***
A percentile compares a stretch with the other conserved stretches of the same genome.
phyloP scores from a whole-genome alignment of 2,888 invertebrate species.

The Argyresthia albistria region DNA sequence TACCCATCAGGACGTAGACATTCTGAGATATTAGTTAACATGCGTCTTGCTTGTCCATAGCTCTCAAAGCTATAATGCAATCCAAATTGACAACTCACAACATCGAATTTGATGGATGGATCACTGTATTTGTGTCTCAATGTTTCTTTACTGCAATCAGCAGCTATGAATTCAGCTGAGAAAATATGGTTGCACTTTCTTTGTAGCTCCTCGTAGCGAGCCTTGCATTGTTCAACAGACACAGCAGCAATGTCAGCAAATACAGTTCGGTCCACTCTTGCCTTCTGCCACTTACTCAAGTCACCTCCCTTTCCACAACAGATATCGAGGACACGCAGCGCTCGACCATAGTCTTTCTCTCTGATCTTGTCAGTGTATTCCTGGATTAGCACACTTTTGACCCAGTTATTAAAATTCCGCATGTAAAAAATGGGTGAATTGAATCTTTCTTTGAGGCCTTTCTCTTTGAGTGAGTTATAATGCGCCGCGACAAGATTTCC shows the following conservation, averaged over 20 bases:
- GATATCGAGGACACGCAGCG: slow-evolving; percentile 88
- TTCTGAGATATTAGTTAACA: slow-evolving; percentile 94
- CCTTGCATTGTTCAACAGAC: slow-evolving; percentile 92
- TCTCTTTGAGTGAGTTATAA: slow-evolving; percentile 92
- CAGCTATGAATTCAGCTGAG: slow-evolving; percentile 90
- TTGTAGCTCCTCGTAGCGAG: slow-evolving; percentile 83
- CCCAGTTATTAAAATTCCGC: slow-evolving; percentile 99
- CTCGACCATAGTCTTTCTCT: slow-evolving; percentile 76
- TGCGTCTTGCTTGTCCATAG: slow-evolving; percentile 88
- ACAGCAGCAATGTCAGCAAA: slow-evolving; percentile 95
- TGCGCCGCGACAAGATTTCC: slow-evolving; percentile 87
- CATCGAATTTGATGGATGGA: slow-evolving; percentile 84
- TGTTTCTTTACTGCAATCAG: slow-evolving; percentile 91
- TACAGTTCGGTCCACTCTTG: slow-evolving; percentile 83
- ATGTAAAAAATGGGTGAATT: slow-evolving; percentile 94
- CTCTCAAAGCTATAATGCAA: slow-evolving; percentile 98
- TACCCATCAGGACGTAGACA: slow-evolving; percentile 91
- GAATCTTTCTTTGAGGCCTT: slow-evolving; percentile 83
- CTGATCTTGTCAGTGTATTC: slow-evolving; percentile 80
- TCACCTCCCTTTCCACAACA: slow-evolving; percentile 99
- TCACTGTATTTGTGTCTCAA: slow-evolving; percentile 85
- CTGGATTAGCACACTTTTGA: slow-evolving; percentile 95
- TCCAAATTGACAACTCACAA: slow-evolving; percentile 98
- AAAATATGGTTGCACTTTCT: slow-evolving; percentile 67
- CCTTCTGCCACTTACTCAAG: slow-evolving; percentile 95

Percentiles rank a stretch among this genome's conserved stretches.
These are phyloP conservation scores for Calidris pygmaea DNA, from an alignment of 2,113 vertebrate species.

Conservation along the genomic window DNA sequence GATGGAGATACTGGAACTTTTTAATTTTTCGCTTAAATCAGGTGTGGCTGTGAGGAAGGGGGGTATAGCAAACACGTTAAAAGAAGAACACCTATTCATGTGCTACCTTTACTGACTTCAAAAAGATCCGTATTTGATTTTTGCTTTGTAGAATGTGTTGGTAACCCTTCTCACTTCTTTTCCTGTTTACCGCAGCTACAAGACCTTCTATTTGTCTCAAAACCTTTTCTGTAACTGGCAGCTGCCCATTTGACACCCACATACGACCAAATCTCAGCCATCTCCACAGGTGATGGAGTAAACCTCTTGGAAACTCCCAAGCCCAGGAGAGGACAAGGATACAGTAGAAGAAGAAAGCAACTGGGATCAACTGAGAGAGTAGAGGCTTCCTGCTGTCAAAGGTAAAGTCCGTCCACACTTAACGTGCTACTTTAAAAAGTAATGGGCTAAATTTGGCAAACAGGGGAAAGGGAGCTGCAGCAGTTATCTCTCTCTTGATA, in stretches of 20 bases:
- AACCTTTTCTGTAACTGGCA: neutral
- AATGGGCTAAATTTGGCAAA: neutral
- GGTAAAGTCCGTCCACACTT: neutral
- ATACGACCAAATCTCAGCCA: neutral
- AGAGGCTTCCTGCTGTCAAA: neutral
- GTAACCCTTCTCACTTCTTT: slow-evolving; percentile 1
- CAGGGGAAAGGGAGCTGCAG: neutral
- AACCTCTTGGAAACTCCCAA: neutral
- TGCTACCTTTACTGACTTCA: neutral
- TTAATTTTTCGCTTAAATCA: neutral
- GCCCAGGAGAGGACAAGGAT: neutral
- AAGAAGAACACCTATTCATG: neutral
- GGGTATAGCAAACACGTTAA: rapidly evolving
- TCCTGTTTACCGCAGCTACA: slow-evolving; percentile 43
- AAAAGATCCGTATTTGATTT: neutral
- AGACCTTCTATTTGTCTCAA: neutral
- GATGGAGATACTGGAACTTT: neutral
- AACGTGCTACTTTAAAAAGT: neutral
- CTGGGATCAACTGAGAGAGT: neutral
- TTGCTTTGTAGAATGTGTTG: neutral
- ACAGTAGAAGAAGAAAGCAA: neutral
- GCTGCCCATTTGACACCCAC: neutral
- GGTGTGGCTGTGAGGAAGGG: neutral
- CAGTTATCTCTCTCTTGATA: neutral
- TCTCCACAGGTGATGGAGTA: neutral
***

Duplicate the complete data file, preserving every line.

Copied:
A percentile compares a stretch with the other conserved stretches of the same genome.
phyloP scores from a whole-genome alignment of 2,888 invertebrate species.

The Argyresthia albistria region DNA sequence TACCCATCAGGACGTAGACATTCTGAGATATTAGTTAACATGCGTCTTGCTTGTCCATAGCTCTCAAAGCTATAATGCAATCCAAATTGACAACTCACAACATCGAATTTGATGGATGGATCACTGTATTTGTGTCTCAATGTTTCTTTACTGCAATCAGCAGCTATGAATTCAGCTGAGAAAATATGGTTGCACTTTCTTTGTAGCTCCTCGTAGCGAGCCTTGCATTGTTCAACAGACACAGCAGCAATGTCAGCAAATACAGTTCGGTCCACTCTTGCCTTCTGCCACTTACTCAAGTCACCTCCCTTTCCACAACAGATATCGAGGACACGCAGCGCTCGACCATAGTCTTTCTCTCTGATCTTGTCAGTGTATTCCTGGATTAGCACACTTTTGACCCAGTTATTAAAATTCCGCATGTAAAAAATGGGTGAATTGAATCTTTCTTTGAGGCCTTTCTCTTTGAGTGAGTTATAATGCGCCGCGACAAGATTTCC shows the following conservation, averaged over 20 bases:
- GATATCGAGGACACGCAGCG: slow-evolving; percentile 88
- TTCTGAGATATTAGTTAACA: slow-evolving; percentile 94
- CCTTGCATTGTTCAACAGAC: slow-evolving; percentile 92
- TCTCTTTGAGTGAGTTATAA: slow-evolving; percentile 92
- CAGCTATGAATTCAGCTGAG: slow-evolving; percentile 90
- TTGTAGCTCCTCGTAGCGAG: slow-evolving; percentile 83
- CCCAGTTATTAAAATTCCGC: slow-evolving; percentile 99
- CTCGACCATAGTCTTTCTCT: slow-evolving; percentile 76
- TGCGTCTTGCTTGTCCATAG: slow-evolving; percentile 88
- ACAGCAGCAATGTCAGCAAA: slow-evolving; percentile 95
- TGCGCCGCGACAAGATTTCC: slow-evolving; percentile 87
- CATCGAATTTGATGGATGGA: slow-evolving; percentile 84
- TGTTTCTTTACTGCAATCAG: slow-evolving; percentile 91
- TACAGTTCGGTCCACTCTTG: slow-evolving; percentile 83
- ATGTAAAAAATGGGTGAATT: slow-evolving; percentile 94
- CTCTCAAAGCTATAATGCAA: slow-evolving; percentile 98
- TACCCATCAGGACGTAGACA: slow-evolving; percentile 91
- GAATCTTTCTTTGAGGCCTT: slow-evolving; percentile 83
- CTGATCTTGTCAGTGTATTC: slow-evolving; percentile 80
- TCACCTCCCTTTCCACAACA: slow-evolving; percentile 99
- TCACTGTATTTGTGTCTCAA: slow-evolving; percentile 85
- CTGGATTAGCACACTTTTGA: slow-evolving; percentile 95
- TCCAAATTGACAACTCACAA: slow-evolving; percentile 98
- AAAATATGGTTGCACTTTCT: slow-evolving; percentile 67
- CCTTCTGCCACTTACTCAAG: slow-evolving; percentile 95

Percentiles rank a stretch among this genome's conserved stretches.
These are phyloP conservation scores for Calidris pygmaea DNA, from an alignment of 2,113 vertebrate species.

Conservation along the genomic window DNA sequence GATGGAGATACTGGAACTTTTTAATTTTTCGCTTAAATCAGGTGTGGCTGTGAGGAAGGGGGGTATAGCAAACACGTTAAAAGAAGAACACCTATTCATGTGCTACCTTTACTGACTTCAAAAAGATCCGTATTTGATTTTTGCTTTGTAGAATGTGTTGGTAACCCTTCTCACTTCTTTTCCTGTTTACCGCAGCTACAAGACCTTCTATTTGTCTCAAAACCTTTTCTGTAACTGGCAGCTGCCCATTTGACACCCACATACGACCAAATCTCAGCCATCTCCACAGGTGATGGAGTAAACCTCTTGGAAACTCCCAAGCCCAGGAGAGGACAAGGATACAGTAGAAGAAGAAAGCAACTGGGATCAACTGAGAGAGTAGAGGCTTCCTGCTGTCAAAGGTAAAGTCCGTCCACACTTAACGTGCTACTTTAAAAAGTAATGGGCTAAATTTGGCAAACAGGGGAAAGGGAGCTGCAGCAGTTATCTCTCTCTTGATA, in stretches of 20 bases:
- AACCTTTTCTGTAACTGGCA: neutral
- AATGGGCTAAATTTGGCAAA: neutral
- GGTAAAGTCCGTCCACACTT: neutral
- ATACGACCAAATCTCAGCCA: neutral
- AGAGGCTTCCTGCTGTCAAA: neutral
- GTAACCCTTCTCACTTCTTT: slow-evolving; percentile 1
- CAGGGGAAAGGGAGCTGCAG: neutral
- AACCTCTTGGAAACTCCCAA: neutral
- TGCTACCTTTACTGACTTCA: neutral
- TTAATTTTTCGCTTAAATCA: neutral
- GCCCAGGAGAGGACAAGGAT: neutral
- AAGAAGAACACCTATTCATG: neutral
- GGGTATAGCAAACACGTTAA: rapidly evolving
- TCCTGTTTACCGCAGCTACA: slow-evolving; percentile 43
- AAAAGATCCGTATTTGATTT: neutral
- AGACCTTCTATTTGTCTCAA: neutral
- GATGGAGATACTGGAACTTT: neutral
- AACGTGCTACTTTAAAAAGT: neutral
- CTGGGATCAACTGAGAGAGT: neutral
- TTGCTTTGTAGAATGTGTTG: neutral
- ACAGTAGAAGAAGAAAGCAA: neutral
- GCTGCCCATTTGACACCCAC: neutral
- GGTGTGGCTGTGAGGAAGGG: neutral
- CAGTTATCTCTCTCTTGATA: neutral
- TCTCCACAGGTGATGGAGTA: neutral